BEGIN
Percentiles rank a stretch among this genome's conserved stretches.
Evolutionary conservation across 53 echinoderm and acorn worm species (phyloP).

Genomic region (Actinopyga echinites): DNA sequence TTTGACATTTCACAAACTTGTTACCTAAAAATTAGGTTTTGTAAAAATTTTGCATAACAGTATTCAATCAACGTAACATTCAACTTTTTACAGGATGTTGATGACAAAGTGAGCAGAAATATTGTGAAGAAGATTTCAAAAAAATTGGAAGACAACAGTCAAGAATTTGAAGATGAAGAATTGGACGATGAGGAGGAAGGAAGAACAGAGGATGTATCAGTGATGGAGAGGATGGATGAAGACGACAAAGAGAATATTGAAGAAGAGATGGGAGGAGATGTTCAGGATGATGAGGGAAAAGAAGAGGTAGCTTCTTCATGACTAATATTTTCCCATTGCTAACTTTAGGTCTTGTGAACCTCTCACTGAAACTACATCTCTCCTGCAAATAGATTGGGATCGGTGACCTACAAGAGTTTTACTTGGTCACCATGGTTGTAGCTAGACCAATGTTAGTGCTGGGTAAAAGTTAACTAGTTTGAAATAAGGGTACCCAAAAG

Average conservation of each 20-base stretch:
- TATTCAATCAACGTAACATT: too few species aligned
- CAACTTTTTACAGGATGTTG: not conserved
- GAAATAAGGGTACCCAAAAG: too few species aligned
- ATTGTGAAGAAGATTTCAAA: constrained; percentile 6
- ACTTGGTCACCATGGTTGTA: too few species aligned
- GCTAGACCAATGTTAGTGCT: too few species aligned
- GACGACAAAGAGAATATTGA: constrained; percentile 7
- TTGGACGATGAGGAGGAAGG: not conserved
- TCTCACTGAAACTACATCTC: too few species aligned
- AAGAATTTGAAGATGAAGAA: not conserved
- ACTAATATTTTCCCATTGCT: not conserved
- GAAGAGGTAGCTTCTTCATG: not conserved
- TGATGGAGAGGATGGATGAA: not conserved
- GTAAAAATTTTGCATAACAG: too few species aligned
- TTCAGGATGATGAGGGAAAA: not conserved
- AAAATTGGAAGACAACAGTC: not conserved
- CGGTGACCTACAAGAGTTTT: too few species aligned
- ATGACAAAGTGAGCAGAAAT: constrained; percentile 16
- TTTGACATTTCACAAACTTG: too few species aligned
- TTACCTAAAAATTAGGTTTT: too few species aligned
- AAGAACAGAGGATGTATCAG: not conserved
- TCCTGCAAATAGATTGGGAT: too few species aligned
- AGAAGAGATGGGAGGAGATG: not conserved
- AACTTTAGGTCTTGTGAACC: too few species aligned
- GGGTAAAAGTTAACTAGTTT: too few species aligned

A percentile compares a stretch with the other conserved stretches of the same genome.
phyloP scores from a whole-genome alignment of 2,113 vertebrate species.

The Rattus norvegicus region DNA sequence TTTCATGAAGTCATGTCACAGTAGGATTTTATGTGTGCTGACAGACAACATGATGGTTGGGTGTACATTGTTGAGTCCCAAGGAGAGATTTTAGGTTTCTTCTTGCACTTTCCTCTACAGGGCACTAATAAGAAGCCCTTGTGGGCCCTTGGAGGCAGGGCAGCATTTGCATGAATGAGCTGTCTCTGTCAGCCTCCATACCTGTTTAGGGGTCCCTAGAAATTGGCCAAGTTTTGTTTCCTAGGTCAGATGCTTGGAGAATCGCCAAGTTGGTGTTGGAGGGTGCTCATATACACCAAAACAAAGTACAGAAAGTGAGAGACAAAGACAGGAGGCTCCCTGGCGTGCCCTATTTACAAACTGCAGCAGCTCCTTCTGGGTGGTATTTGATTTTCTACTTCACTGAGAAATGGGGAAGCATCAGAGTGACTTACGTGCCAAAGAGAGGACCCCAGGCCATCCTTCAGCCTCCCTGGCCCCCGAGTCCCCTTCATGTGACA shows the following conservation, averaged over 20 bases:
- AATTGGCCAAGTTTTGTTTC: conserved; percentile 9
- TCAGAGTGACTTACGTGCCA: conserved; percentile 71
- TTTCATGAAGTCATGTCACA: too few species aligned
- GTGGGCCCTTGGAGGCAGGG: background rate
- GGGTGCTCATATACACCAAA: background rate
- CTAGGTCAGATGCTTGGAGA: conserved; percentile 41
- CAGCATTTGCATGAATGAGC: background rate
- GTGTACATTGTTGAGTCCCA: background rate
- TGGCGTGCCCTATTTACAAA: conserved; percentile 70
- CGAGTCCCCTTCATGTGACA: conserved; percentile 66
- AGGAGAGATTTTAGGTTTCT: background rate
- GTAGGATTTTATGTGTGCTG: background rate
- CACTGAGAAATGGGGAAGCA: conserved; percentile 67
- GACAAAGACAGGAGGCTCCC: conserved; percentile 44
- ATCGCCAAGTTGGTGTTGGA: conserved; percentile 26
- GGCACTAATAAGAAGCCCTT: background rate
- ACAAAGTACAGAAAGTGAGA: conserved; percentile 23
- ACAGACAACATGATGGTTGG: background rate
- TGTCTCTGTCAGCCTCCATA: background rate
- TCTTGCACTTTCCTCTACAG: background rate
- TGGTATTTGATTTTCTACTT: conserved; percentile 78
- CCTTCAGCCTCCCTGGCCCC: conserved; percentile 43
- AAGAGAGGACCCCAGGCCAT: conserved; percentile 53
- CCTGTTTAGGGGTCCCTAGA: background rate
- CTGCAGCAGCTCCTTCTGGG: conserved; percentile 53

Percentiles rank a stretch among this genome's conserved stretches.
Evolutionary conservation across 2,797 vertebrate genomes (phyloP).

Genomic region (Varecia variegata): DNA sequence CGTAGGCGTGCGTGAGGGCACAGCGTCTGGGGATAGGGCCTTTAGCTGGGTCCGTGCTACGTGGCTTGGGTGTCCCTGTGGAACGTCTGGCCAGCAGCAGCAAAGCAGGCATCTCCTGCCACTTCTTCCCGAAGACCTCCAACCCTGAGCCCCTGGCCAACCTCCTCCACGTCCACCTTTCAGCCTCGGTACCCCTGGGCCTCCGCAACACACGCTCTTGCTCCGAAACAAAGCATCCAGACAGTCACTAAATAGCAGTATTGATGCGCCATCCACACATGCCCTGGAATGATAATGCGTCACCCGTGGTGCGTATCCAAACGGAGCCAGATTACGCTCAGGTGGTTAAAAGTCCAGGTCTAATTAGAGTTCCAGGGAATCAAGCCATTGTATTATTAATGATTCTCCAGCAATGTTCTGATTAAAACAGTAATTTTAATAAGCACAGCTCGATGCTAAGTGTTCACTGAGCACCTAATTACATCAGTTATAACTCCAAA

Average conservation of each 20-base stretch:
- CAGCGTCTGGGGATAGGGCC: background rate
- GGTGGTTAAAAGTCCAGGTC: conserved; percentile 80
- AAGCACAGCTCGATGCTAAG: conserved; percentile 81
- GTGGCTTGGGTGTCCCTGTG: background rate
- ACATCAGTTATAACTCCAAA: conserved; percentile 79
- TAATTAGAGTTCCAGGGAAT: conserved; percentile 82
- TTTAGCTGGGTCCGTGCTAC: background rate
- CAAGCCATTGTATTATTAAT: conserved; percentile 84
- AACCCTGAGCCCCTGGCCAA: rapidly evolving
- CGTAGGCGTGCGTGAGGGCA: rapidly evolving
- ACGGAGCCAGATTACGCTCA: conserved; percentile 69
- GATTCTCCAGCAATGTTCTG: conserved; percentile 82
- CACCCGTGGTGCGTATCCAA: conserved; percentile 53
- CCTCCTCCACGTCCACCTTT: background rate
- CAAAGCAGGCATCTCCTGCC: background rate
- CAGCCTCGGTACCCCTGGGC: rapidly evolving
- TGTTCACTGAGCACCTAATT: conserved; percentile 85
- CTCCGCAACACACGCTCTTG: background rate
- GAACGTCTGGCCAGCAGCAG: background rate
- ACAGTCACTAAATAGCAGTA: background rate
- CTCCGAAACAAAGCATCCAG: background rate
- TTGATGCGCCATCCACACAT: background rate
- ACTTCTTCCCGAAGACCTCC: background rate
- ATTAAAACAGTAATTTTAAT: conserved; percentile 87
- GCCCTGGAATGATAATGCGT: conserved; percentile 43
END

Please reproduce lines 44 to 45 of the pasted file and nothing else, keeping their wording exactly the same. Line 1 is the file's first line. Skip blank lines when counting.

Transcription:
- GTAGGATTTTATGTGTGCTG: background rate
- CACTGAGAAATGGGGAAGCA: conserved; percentile 67